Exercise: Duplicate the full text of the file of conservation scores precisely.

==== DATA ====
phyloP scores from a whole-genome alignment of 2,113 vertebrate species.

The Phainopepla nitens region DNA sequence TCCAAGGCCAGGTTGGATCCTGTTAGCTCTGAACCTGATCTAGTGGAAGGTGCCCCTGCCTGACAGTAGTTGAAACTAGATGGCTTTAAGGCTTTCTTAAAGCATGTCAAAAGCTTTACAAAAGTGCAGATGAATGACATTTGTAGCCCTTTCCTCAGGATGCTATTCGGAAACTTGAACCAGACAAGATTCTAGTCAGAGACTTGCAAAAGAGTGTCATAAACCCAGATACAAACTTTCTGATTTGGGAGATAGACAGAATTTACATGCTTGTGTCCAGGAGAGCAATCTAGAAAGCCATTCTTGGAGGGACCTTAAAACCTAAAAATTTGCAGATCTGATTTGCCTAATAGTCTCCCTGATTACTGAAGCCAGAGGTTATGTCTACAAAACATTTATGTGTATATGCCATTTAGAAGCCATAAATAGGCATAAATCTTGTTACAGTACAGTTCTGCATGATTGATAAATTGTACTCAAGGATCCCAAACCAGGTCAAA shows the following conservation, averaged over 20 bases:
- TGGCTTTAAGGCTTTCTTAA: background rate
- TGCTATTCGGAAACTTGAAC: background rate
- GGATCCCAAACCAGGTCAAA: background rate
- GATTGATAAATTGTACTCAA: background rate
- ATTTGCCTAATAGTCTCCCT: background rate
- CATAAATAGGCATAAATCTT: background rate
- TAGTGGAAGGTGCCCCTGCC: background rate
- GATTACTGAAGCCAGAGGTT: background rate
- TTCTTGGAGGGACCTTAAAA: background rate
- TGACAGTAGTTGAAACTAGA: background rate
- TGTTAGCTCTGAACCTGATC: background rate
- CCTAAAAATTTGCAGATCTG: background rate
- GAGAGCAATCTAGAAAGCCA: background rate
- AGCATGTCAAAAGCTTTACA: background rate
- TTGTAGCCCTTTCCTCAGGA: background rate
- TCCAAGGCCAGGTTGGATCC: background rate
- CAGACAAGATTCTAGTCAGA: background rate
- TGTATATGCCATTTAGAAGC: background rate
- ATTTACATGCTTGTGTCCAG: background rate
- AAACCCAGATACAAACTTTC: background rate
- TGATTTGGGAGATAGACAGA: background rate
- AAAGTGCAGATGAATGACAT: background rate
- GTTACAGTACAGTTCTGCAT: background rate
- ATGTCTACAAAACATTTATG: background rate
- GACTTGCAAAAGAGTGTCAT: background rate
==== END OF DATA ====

phyloP scores from a whole-genome alignment of 2,113 vertebrate species.

The Phainopepla nitens region DNA sequence TCCAAGGCCAGGTTGGATCCTGTTAGCTCTGAACCTGATCTAGTGGAAGGTGCCCCTGCCTGACAGTAGTTGAAACTAGATGGCTTTAAGGCTTTCTTAAAGCATGTCAAAAGCTTTACAAAAGTGCAGATGAATGACATTTGTAGCCCTTTCCTCAGGATGCTATTCGGAAACTTGAACCAGACAAGATTCTAGTCAGAGACTTGCAAAAGAGTGTCATAAACCCAGATACAAACTTTCTGATTTGGGAGATAGACAGAATTTACATGCTTGTGTCCAGGAGAGCAATCTAGAAAGCCATTCTTGGAGGGACCTTAAAACCTAAAAATTTGCAGATCTGATTTGCCTAATAGTCTCCCTGATTACTGAAGCCAGAGGTTATGTCTACAAAACATTTATGTGTATATGCCATTTAGAAGCCATAAATAGGCATAAATCTTGTTACAGTACAGTTCTGCATGATTGATAAATTGTACTCAAGGATCCCAAACCAGGTCAAA shows the following conservation, averaged over 20 bases:
- TGGCTTTAAGGCTTTCTTAA: background rate
- TGCTATTCGGAAACTTGAAC: background rate
- GGATCCCAAACCAGGTCAAA: background rate
- GATTGATAAATTGTACTCAA: background rate
- ATTTGCCTAATAGTCTCCCT: background rate
- CATAAATAGGCATAAATCTT: background rate
- TAGTGGAAGGTGCCCCTGCC: background rate
- GATTACTGAAGCCAGAGGTT: background rate
- TTCTTGGAGGGACCTTAAAA: background rate
- TGACAGTAGTTGAAACTAGA: background rate
- TGTTAGCTCTGAACCTGATC: background rate
- CCTAAAAATTTGCAGATCTG: background rate
- GAGAGCAATCTAGAAAGCCA: background rate
- AGCATGTCAAAAGCTTTACA: background rate
- TTGTAGCCCTTTCCTCAGGA: background rate
- TCCAAGGCCAGGTTGGATCC: background rate
- CAGACAAGATTCTAGTCAGA: background rate
- TGTATATGCCATTTAGAAGC: background rate
- ATTTACATGCTTGTGTCCAG: background rate
- AAACCCAGATACAAACTTTC: background rate
- TGATTTGGGAGATAGACAGA: background rate
- AAAGTGCAGATGAATGACAT: background rate
- GTTACAGTACAGTTCTGCAT: background rate
- ATGTCTACAAAACATTTATG: background rate
- GACTTGCAAAAGAGTGTCAT: background rate